Music

20 Questions: The Wombats

David Tennant's a fan. They, meanwhile, are apprently big (big) fans of Patrick Stewart. In short, meet the Wombats: one of the smartest, funniest, poppiest bands out there today ...


The Wombats

This Modern Glitch

Label: Bright Antenna
US Release Date: 2011-04-26
UK Release Date: 2011-04-25
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In the UK, you know you've "made it" when Doctor Who considers you one of his favorite bands.

Yet for the Liverpool-bred Wombats, being pumped through the TARDIS speakers is only one part of their journey. Made up of frontman Matthew Murphy, Dan Haggis, and Tord Øverland-Knudsen, the group has been gradually building a following that has become wildly devout, in part due to the group's ridiculous ways of messing with a pop hook, and also because of Murphy's utterly astonishing lyricism, often laying his feelings bare in relatable/wildly humorous settings. The most sizable hit from their first album, for example, was called "Let's Dance to Joy Division", the chorus following a shouting of the title with the line "and celebrate the irony". The group is well known for their sense of humor, but when you get right down to it, their self-awareness is something to behold in and of itself: this band is completely aware of their place and surroundings, which is exactly why they are more than up for having fun with what they do.

This is more evident than on This Modern Glitch, which has a far more synth-oriented approach than their guitar-centric debut. Yet even with a slight change in instrumentation, the band's sound is even more immediate than what they've done before, the album dripping with radio-friendly hooks and a gloriously self-mocking sense of what hedonism is in this day and age. Maybe their all-star roster of producers (Jacknife Lee, Butch Walker, etc.) had something to do with it. Or maybe the band has taken their initial burst of post-collegiate wit and unstoppable energy to new levels, making This Modern Glitch, in this writer's opinion, one of the best albums of 2011 thus far.

Prior to doing a brief run of shows in the middle of summer here in the States, "Murph" took some time out of his day to answer PopMatters' famed 20 Questions, here noting how he's often compared to Droopy the Dog, extols the virtues of "Wichita Lineman", and reveals an obsession with none other than Sir Patrick Stewart ...

* * *

1. The latest book or movie that made you cry?

I'll come clean with you, I did shed a tear in the new Harry Potter film. It was the section where Dobby says farewell to Harry and passes away. I'm not sure if it was the wonderfully earnest scene that made me emotive, or the raging hangover.

 

2. The fictional character most like you?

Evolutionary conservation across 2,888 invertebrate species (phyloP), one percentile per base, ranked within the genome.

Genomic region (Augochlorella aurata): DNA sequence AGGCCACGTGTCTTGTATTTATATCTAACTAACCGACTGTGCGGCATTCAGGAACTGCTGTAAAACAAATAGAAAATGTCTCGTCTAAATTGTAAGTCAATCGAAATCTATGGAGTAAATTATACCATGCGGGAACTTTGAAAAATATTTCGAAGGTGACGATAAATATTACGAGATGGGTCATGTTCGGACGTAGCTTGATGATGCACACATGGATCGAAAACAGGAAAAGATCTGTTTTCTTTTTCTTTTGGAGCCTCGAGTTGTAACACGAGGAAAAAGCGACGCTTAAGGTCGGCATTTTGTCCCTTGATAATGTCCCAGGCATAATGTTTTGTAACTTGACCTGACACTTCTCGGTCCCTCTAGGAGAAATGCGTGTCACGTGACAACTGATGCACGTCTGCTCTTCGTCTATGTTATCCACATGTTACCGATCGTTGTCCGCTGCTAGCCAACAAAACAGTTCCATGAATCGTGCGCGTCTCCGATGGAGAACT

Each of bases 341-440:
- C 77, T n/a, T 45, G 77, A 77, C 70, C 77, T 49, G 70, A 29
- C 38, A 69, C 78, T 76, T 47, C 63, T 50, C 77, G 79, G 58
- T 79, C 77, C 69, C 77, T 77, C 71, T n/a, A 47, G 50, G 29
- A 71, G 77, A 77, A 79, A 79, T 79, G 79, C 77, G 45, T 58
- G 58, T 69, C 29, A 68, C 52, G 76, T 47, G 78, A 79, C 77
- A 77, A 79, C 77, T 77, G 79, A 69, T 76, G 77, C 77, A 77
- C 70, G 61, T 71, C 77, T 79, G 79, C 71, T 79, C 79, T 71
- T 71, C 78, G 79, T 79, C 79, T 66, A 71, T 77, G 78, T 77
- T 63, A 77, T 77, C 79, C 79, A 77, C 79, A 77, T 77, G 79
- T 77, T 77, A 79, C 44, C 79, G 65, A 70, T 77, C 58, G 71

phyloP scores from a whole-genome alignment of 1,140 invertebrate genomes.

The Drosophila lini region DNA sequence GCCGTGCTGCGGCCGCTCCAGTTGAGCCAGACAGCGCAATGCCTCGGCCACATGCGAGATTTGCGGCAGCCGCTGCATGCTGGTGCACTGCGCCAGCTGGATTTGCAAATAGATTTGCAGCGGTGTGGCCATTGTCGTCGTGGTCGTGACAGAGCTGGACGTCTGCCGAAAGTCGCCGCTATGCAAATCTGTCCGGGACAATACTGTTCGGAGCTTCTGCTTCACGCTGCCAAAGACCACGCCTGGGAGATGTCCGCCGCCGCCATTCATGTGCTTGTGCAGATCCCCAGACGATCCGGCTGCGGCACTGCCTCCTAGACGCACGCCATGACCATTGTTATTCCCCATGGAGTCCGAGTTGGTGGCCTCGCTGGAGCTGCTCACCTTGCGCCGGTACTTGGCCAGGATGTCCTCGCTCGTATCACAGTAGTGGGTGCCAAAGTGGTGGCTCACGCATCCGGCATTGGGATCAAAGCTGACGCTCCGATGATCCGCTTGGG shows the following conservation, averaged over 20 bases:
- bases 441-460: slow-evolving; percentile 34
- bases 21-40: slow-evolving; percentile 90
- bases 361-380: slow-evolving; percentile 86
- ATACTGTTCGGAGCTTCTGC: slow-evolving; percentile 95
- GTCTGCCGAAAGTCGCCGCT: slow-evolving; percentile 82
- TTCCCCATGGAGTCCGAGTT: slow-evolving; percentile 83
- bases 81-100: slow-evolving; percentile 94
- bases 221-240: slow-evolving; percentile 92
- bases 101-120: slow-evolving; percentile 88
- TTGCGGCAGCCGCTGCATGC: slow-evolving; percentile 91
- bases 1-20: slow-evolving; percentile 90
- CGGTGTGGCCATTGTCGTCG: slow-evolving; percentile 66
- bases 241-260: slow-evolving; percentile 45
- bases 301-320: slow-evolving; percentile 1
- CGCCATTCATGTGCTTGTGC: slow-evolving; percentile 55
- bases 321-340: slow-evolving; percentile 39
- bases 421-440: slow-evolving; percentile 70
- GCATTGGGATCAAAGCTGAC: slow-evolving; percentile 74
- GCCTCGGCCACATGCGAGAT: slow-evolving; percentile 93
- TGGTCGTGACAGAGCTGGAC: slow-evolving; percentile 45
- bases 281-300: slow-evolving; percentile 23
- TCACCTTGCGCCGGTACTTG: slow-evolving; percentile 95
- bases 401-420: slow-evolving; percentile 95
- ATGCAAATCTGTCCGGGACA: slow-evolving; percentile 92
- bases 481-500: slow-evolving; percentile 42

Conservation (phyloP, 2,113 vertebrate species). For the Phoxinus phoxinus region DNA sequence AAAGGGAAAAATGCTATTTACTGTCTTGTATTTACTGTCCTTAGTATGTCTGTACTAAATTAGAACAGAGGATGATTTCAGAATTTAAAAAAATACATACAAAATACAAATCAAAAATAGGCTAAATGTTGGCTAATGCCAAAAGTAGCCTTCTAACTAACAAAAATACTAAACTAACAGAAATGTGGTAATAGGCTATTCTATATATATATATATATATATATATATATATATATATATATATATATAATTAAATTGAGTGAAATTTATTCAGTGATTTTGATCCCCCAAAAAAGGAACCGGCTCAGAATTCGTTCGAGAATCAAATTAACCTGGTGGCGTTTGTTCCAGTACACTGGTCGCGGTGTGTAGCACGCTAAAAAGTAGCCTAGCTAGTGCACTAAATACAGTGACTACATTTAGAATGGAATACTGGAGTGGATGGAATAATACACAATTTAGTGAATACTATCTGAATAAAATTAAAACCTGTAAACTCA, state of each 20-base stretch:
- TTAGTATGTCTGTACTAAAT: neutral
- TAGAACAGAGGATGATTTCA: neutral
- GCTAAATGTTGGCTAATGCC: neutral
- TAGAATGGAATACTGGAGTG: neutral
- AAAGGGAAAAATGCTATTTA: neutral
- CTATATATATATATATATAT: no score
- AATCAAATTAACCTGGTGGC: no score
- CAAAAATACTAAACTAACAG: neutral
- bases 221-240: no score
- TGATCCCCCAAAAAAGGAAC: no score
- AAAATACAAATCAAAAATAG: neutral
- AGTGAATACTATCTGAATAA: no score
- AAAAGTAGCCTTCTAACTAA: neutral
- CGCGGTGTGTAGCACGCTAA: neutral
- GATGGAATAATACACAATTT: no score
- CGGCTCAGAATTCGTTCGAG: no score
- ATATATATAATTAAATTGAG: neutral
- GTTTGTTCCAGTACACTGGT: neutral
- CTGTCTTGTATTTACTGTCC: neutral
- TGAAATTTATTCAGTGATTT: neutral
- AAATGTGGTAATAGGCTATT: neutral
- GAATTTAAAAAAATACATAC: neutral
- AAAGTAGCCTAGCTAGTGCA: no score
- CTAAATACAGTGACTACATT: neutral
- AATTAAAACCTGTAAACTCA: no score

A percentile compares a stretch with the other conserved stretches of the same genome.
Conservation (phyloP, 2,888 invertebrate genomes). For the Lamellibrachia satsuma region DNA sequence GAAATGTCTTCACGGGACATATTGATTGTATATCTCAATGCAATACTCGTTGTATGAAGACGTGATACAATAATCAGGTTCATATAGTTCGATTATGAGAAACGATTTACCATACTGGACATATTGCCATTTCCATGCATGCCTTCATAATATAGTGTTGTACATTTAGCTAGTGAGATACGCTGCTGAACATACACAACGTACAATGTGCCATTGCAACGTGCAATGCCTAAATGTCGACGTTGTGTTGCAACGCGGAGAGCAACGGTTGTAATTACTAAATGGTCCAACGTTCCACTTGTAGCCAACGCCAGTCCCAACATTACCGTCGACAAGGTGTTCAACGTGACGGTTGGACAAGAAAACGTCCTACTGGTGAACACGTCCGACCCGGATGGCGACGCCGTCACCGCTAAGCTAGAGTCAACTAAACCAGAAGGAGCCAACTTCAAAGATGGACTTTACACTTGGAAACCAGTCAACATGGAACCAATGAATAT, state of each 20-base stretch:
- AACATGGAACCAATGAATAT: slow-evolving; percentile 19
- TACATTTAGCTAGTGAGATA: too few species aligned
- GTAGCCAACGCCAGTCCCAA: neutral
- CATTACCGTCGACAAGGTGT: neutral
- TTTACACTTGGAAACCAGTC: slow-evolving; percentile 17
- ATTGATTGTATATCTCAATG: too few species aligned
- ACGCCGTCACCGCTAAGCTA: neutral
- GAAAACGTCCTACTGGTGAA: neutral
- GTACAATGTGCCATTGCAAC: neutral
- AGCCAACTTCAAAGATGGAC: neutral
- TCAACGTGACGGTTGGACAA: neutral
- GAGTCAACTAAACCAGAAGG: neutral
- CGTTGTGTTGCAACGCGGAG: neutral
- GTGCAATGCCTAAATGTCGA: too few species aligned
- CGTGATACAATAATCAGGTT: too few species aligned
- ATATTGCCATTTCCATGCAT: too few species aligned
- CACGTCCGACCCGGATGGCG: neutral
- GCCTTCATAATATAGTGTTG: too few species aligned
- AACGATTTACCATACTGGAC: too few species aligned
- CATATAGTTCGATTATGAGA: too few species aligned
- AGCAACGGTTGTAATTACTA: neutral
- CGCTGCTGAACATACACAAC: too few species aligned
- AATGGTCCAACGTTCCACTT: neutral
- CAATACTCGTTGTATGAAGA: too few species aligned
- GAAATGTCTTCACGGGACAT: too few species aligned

I have often been compared to Droopy the Dog, I guess its something to do with my sunken eyes, understated enthusiasm and general inner misery. Let it be known, this bares no reflection on my manhood.

 

3. The greatest album, ever?

Erm... Nick Drake's Pink Moon? Elliott Smith's Either/Or? The Beatles' Revolver? Radiohead's Kid A? The Wombats' This Modern Glitch? I honestly have no idea.

  

4. Star Trek or Star Wars?

Believe it or not, I have never actually watched a Star Trek or Star Wars film so I am in no position to comment. However I do have a bit of a man-crush on Patrick Stewart. He makes me feel safe, comfortable and slightly aroused. He seems almost Fatherly in my eyes. This is getting weird.

5. Your ideal brain food?

Patrick Stewart and Ian Mckellen performing Samuel Beckett's Waiting for Godot in London's West End.

 

6. You're proud of this accomplishment, but why?

I know this is obvious and I can practically hear the sighs already, but it would have to be our new album. I have never pushed myself that hard before. Everyday for almost two years all I thought about was songs, how can we improve on our last one, why does this part work and that part doesn't, where is the next song coming from? It was one hell of a learning curve and I'm pretty certain I've come out of it a much stronger, better adjusted, slightly less miserable, dog.

 

7. You want to be remembered for...?

I think I would like to be remembered for my honesty, its something that I have always put a high premium on. I fully understand the argument that suggests certain Wombat's songs are too personal and self aware, and when I think about it, occasionally I might concur. But I don't feel like I have any choice, I couldn't write an ambiguous lyric if I tried.

  

8. Of those who've come before, the most inspirational are?

Sir Patrick Stewart, Lee Westwood, and Ghandi. And only them! And in that order!

9. The creative masterpiece you wish bore your signature?

"Wichita Lineman" -- Jimmy Webb (performed by Glen Campbell). If someone put a gun to my head, I would have to say this was my favourite song of all time. If someone put a nuclear missile to my head I would have to say that "And I need you more than want you / And I want you for all time" is the greatest lyric ever written.  

 

10. Your hidden talents...?

I am a keen golfer with a handicap of 5 (this is not a joke). I think that's about it for my hidden talents section unfortunately. I can write songs, I can play golf, I'm pretty terrible at everything else.

11. The best piece of advice you actually followed?

"Please Sir, do not throw that Banjo off the balcony" -- Hotel Receptionist, Ramada Hotel, Austin TX

12. The best thing you ever bought, stole, or borrowed?

I've only ever stolen chocolate bars when I was 12 and everything I borrow I eventually lose, so the greatest thing I have ever bought would have to be my Mizuno mp62 bladed irons. They're not the most forgiving clubs but I've got a 7.5 tour rifle shaft and some turquoise lambkin grips with two thickening wraps at the bottom. When you catch the sweetspot it is the purest strike in the world.

 

13. You feel best in Armani or Levis or...?

Neither. I own a lovely Dior suit but unfortunately my bank balance will not accommodate a wardrobe full of Dior at the moment.

14. Your dinner guest at the Ritz would be?

Sir Patrick Stewart. I wouldn't sit opposite him though. I would sit next to him, hold his hand and occasionally go in for some life affirming hugs. Sorry. If I'm honest it would be Elliott Smith (RIP). I'm slightly obsessed with his music and would love to pick his brains over a bottle of red wine.

 

15. Time travel: where, when and why?